WISCONSIN DELLS, Wis. (WXOW) - When it comes to tourism marketing, the Wisconsin Dells is in a class of its own. The mix of old fashioned charm and modern resort hotels and water parks attracts people from all over the country. As La Crosse and Onalaska look to move toward collaboration when it comes to tourism and convention marketing, the shining example of the possibilities can be found about 80 miles to our southeast.
As we continue our series; The Name of the Game, we visit the Waterpark Capital of the World.
Take a stroll along the streets of downtown Wisconsin Dells and you're likely to run into people from all over the country. Robby Bates and his family made the trip from Oklahoma.
Robby and Patty Bates say its like Branson, Missouri times five. There's so many things to do you can't see it all in a week. And the prices are real reasonable.
"My daughter is from Minnesota. She can drive four hours and meet us here. We can see a new part of the country. Never been to Wisconsin, it’s beautiful," said Patty Bates.
But a lot of hard work goes into making the Dells such a fun destination.
The Executive Director of the Wisconsin Dells Visitors and Convention Bureau says collaboration among the communities that make up the region known as the Dells was and continues to be crucial.
Romy Snyder said, "Sometimes that’s difficult for communities to wrap themselves around. Being branded as one thing thinking that’s all they are. We know that when visitors come here, they will spend 2-3 hours on the thing that they've come here for. But they'll spend another six hours doing all the other things. So there are things that don't necessarily draw them here, but they do them once they get here."
Visitors pass from the city of Wisconsin Dells to the Village of Lake Delton at the point roughly defined by the giant Trojan Horse at the entrance to the Mount Olympus theme park. But visitors are unaware of the transition from one to the other; and that’s just how business owners like it.
Lake Delton is home to the large resort hotels in the Dells that provide the bulk of the room tax revenue; a fact of limited interest to visitors.
"Visitors don't know where the line is, they don't care where the line is, all they know is they understand they're in the Wisconsin Dells area and that they're doing the things that brought them here," said Snyder.
Jane Heller owns Dairyland Fudge in downtown Wisconsin Dells. She says marketing and collaboration has spread the dells brand worldwide. "It was kind of a small resort area, now we've grown to one of the most well known in the nation. There's places I go and people say 'Oh, I've been there, or I've heard of that' which is always a positive for us."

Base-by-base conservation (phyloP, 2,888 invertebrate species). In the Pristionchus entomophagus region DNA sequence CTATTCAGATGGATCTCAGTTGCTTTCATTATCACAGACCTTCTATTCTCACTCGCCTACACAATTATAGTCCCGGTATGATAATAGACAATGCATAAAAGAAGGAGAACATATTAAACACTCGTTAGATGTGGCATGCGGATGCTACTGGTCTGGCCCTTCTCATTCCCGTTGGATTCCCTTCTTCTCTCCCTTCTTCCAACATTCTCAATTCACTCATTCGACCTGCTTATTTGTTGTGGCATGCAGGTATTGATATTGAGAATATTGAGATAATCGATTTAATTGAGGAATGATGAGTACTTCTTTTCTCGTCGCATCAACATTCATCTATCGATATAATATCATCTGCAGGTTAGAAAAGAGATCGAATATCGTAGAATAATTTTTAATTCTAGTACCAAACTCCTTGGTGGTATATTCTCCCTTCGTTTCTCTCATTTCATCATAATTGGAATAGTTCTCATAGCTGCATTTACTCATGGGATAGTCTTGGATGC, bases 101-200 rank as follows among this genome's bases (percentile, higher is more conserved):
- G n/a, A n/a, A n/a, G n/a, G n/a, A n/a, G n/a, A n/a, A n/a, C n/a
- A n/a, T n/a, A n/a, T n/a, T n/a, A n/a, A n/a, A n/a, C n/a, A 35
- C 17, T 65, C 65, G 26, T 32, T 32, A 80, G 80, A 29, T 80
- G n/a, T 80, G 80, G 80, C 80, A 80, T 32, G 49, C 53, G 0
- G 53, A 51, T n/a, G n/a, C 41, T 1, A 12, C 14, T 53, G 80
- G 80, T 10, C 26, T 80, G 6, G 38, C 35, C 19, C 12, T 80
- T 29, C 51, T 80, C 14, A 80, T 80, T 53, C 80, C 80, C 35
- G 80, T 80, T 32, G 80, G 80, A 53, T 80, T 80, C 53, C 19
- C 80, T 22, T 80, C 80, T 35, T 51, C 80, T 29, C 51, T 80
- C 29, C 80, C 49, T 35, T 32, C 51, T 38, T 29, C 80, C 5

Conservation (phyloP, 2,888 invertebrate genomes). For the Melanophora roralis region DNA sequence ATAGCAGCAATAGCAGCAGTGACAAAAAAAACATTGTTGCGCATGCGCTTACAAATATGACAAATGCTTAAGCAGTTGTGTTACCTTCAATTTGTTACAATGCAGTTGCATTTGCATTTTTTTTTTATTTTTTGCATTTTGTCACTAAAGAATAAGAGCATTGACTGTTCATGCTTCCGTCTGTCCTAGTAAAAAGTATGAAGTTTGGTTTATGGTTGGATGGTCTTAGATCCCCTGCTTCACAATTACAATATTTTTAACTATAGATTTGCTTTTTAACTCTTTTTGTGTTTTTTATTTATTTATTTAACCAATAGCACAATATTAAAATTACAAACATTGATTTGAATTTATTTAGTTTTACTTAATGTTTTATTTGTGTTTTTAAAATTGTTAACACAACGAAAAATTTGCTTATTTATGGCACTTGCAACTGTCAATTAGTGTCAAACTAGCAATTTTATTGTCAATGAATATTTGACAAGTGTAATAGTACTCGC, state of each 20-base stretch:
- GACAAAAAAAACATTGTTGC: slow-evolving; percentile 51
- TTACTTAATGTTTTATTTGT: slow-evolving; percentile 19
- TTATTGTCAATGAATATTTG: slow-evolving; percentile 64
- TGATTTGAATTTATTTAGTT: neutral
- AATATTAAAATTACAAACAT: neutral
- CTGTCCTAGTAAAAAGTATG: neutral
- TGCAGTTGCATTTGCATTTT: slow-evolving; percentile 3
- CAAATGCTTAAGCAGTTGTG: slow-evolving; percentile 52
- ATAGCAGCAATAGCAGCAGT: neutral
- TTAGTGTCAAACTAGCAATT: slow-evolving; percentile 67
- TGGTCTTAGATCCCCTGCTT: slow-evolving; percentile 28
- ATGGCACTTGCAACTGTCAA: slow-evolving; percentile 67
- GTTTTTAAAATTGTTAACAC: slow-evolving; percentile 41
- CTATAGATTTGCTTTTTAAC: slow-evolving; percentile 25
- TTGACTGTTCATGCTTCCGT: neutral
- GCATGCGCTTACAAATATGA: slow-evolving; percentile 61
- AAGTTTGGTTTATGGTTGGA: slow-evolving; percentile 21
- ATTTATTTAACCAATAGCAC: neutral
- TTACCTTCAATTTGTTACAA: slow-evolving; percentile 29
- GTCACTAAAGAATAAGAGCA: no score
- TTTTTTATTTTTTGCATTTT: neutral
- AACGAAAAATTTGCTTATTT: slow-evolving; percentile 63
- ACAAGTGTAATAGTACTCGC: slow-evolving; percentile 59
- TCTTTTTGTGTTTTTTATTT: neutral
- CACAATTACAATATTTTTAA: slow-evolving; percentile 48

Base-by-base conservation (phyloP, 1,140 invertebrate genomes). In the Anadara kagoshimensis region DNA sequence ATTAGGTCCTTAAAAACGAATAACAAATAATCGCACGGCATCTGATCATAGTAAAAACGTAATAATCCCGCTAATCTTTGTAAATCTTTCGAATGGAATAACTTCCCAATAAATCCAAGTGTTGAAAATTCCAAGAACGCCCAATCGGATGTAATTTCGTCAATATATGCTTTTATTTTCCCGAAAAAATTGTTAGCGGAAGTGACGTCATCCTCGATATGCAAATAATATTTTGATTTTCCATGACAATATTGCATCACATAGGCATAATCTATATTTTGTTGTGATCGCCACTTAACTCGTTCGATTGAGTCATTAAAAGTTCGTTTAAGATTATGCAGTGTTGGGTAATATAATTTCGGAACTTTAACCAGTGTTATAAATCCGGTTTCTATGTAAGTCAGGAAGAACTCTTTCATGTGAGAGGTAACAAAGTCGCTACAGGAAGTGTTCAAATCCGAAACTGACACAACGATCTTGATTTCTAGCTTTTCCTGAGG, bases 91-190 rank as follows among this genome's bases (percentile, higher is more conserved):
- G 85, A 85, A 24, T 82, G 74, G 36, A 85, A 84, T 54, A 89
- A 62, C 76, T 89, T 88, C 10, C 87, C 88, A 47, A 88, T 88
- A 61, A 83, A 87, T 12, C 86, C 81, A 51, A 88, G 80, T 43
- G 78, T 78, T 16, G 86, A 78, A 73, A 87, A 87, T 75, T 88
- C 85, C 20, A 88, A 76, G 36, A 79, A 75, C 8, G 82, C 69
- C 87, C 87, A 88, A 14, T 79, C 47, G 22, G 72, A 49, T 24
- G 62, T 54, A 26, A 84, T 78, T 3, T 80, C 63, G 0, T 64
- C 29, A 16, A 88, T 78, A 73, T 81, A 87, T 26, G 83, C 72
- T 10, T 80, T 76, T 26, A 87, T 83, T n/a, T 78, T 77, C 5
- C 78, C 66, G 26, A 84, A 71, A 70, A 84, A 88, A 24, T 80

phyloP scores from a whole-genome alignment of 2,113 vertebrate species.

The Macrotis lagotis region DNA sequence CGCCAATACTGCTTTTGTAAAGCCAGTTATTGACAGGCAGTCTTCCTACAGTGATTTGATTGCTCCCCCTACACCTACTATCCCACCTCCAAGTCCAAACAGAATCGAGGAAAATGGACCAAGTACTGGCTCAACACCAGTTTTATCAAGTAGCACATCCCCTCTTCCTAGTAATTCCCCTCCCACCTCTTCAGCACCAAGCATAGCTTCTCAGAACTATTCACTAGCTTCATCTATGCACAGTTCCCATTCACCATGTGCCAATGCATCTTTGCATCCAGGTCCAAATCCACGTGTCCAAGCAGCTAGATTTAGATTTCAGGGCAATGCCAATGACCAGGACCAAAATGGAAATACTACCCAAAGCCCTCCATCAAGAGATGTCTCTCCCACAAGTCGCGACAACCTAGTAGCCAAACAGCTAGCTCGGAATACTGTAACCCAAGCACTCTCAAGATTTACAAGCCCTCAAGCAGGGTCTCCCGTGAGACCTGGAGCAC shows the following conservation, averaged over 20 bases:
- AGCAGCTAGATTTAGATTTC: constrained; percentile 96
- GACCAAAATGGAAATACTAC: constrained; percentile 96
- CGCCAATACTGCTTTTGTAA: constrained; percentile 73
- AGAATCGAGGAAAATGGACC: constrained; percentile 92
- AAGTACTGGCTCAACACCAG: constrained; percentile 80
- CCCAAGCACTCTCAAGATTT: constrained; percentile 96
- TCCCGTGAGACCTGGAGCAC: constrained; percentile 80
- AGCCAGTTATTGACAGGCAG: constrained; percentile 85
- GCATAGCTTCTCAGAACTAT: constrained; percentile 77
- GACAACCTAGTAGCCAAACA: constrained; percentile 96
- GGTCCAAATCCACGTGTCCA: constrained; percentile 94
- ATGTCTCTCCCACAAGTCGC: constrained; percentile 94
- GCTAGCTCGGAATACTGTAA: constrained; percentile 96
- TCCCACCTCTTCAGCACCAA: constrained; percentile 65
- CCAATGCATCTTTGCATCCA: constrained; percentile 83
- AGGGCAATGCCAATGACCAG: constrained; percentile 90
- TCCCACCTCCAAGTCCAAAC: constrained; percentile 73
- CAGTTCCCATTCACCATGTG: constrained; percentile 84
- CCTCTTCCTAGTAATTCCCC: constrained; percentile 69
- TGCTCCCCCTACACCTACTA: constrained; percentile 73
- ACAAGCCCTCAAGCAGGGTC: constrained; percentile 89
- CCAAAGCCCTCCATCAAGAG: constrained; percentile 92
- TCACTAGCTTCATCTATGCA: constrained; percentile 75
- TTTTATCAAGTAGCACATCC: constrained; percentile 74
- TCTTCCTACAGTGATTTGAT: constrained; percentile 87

The Visitors Bureau has a $10,000,000 annual budget, paid for primarily through a five percent hotel room tax. That budget allows the production of tourism videos and marketing targeted throughout the Midwest.
Snyder says the communities that make up the Dells area may give up some name recognition. But they get plenty in return. "The other communities don’t necessarily want to be thought of as just a Wisconsin Dells suburb. They have their own identity and do a great job promoting their communities. But they understand that we can offer access to visitors that they wouldn’t get on their own.”
But while the Wisconsin Dells is the brand name chosen to represent this region as a whole, it’s still an issue in the La Crosse area.
Onalaska Mayor Joe Chilsen says civic pride should not be an obstacle to the greater good.
“We don't need to tell them here's where Holmen starts, here's where Onalaska ends, here's where La Crosse ends, here's where West Salem ends. If we do that as an area, we don't care where it starts and ends because they don't care."
But the La Crosse brand already has an image to people across the state..
We asked Dells business owner Jane Heller for her impressions of La Crosse. "The River, the downtown. I've been there a few times; it seems like a nice community. It appears to be thriving, not dying." But Jane does not have that familiarity with Onalaska, or Holmen, or West Salem.
While Robby Bates is having a great time in the Wisconsin Dells, the La Crosse area to him is an unknown. "Not much. I saw it on a map is about all. I know the Mississippi River's there. That's it right now"
A regional marketing strategy with a strong brand name might help the La Crosse area become much more than just a place on the map to the Bates family and the rest of the country.
The Mayors of La Crosse and Onalaska are putting together a working group that will address the potential of and obstacles to a collaboration agreement. As for the naming issue, Mayor Chilsen says he hopes individual communities are open to setting their own agendas aside, and if necessary, agree to a regional name that may not list each individual city.
La Crosse County currently ranks 12th out of the states 72 counties when it comes to visitor spending.
La Crosse Mayor Tim Kabat believes collaboration could easily boost the county into the top ten.
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